Aggregating ESG Ratings into a single composite score, therefore, results in a contradiction-in-terms. A ratings system designed explicitly to reward sustainable practices could end up awarding a high ESG rating to a company that harms the environment, simply because that company has done comparatively well in implementing good social or governance policies.
ESG rating providers use varying methods to aggregate the ESG acronym’s parameters – environmental impacts, social impacts, and governance quality of the rated company – into an aggregated score, meaning that it is virtually impossible to compare ESG scores from separate ratings providers.
One company’s score can vary considerably, depending on their ESG ratings provider and the priority given to each parameter by that provider’s particular ESG rating calculation.
Misleading investors on sustainability impacts
When thinking of investing sustainably, civil society and consumers assume that ESG criteria assess “impact materiality” (how business activities impact communities and the environment). However, most ESG ratings providers instead assess “financial materiality” (how sustainability considerations affect businesses). The only dimension considered in most ESG ratings is the companies’ capacity to face ESG-related financial risks and to seize ESG business opportunities. Most ESG ratings, therefore, are not at all concerned with whether the rated company is doing business responsibly.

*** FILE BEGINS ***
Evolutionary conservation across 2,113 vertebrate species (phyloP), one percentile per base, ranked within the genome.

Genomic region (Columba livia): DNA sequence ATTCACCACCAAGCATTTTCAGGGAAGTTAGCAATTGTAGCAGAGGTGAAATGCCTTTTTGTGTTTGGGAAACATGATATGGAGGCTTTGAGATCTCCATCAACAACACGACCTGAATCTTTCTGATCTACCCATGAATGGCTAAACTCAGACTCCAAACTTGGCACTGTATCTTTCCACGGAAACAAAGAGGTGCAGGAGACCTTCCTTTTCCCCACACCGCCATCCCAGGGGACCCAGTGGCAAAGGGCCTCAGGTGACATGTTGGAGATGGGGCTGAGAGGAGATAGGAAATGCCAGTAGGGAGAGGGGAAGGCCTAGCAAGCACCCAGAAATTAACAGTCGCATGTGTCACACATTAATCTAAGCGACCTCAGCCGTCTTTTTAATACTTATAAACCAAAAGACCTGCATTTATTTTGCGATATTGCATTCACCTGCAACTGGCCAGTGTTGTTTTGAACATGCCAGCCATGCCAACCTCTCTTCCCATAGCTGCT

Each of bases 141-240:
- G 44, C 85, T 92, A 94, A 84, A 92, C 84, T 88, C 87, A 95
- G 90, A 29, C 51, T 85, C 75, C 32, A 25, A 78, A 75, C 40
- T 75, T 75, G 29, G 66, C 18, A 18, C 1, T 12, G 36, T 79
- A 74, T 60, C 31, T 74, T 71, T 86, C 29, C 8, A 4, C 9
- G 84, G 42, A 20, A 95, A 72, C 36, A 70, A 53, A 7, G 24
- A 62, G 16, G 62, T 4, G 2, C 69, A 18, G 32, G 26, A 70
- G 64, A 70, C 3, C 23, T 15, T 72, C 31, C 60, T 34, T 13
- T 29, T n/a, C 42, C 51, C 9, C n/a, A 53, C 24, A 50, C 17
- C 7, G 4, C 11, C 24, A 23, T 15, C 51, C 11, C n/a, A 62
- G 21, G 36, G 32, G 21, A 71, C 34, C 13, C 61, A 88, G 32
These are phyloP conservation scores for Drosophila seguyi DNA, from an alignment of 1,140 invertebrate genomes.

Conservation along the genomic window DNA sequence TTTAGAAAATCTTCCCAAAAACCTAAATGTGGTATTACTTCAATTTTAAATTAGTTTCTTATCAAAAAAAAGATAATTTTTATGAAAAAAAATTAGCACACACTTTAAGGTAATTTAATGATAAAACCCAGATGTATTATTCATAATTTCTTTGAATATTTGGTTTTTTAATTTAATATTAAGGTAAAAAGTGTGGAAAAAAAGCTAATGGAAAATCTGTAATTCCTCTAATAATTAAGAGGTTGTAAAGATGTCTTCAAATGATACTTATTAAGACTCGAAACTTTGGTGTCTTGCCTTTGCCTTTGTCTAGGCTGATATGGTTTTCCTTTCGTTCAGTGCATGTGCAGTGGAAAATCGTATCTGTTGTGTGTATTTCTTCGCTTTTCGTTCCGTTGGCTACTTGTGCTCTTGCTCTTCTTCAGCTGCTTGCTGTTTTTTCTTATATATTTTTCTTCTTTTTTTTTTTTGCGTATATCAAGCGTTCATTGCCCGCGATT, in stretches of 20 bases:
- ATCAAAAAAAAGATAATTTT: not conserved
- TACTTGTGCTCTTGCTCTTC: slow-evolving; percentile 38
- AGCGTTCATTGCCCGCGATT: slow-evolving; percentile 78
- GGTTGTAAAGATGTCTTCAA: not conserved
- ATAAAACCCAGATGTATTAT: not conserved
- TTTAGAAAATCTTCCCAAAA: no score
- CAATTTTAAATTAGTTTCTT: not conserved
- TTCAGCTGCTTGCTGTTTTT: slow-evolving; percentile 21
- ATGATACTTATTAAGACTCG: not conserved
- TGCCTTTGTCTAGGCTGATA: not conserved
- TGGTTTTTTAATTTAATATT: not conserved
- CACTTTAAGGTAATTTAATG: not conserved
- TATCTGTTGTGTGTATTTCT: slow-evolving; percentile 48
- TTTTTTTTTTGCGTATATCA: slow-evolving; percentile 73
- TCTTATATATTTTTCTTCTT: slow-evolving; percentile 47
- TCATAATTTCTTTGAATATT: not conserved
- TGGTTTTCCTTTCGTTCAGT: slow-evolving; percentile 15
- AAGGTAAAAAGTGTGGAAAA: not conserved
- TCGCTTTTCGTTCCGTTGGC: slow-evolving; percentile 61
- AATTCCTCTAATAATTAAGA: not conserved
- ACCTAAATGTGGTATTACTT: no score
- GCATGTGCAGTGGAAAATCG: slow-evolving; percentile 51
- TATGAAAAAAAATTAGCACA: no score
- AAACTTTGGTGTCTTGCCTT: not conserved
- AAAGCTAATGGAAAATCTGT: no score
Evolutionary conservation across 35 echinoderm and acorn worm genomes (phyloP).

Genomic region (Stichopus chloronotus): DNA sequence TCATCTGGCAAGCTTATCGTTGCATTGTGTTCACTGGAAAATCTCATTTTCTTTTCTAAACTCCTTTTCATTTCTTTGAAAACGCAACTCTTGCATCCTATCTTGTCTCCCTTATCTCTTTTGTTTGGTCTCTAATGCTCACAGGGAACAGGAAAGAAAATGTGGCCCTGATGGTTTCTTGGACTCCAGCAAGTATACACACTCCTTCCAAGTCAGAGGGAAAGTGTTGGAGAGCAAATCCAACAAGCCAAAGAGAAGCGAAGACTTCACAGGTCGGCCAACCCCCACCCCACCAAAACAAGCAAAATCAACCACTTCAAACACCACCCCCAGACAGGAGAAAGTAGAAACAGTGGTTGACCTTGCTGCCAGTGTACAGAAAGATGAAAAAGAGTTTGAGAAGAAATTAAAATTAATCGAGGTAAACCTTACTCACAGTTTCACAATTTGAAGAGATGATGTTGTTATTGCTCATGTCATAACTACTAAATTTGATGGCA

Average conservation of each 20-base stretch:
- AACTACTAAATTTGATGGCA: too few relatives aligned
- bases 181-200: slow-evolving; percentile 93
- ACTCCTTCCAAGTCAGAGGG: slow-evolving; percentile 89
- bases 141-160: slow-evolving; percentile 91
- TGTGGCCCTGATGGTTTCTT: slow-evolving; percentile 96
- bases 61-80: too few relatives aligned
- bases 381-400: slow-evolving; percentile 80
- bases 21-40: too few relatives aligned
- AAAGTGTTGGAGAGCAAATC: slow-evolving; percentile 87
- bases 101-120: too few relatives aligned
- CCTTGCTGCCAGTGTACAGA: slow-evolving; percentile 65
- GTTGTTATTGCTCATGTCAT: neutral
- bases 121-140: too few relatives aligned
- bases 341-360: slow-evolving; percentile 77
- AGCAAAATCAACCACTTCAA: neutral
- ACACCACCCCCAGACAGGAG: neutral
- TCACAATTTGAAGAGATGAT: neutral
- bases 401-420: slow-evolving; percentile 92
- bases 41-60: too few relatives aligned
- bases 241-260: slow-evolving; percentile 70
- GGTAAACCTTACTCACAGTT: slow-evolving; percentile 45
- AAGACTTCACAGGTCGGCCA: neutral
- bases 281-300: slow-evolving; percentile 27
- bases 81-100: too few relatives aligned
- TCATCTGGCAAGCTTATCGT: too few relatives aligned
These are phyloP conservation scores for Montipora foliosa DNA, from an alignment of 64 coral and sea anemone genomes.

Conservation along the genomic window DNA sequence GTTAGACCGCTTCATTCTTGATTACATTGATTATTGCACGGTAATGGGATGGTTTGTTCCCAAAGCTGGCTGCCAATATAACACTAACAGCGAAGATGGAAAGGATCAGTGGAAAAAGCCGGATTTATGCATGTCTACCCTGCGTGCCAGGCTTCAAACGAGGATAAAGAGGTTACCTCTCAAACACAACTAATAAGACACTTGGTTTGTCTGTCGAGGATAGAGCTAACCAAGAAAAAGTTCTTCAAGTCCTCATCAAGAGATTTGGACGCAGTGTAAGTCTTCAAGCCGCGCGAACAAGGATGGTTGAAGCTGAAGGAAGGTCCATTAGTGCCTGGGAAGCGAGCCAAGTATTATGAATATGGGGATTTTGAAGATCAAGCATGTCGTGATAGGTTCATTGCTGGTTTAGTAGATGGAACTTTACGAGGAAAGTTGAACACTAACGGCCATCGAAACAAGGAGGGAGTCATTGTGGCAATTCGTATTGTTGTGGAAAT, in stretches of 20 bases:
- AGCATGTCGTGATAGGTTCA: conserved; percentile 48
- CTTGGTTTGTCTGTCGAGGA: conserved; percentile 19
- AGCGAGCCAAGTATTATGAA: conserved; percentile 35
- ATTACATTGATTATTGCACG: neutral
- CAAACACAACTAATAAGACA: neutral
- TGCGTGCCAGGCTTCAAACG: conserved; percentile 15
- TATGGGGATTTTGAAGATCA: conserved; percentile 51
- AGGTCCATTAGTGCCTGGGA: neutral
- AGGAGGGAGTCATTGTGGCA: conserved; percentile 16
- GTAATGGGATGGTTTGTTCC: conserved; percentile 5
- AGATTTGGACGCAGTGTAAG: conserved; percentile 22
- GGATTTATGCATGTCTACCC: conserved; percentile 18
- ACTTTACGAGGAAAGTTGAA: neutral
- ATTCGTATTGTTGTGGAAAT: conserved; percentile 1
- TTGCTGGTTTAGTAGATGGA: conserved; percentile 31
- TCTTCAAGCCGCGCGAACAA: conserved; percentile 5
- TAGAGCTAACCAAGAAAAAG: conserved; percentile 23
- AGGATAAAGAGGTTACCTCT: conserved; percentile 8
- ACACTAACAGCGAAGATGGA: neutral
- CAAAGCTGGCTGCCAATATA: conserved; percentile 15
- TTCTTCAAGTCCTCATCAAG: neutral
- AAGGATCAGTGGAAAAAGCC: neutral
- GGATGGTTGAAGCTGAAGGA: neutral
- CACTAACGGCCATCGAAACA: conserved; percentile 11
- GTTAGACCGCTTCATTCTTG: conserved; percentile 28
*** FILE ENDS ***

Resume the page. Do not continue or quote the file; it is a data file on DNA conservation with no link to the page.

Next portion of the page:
The co-existence of such radically different approaches to measuring ESG performance leads to blatant contradictions and is an obvious recipe for further misunderstandings and greenwashing accusations.
How can investors trust a rating when there is still no agreement on what exactly ESG performance is trying to measure?
ESG performance: Absolute impact versus Relative impact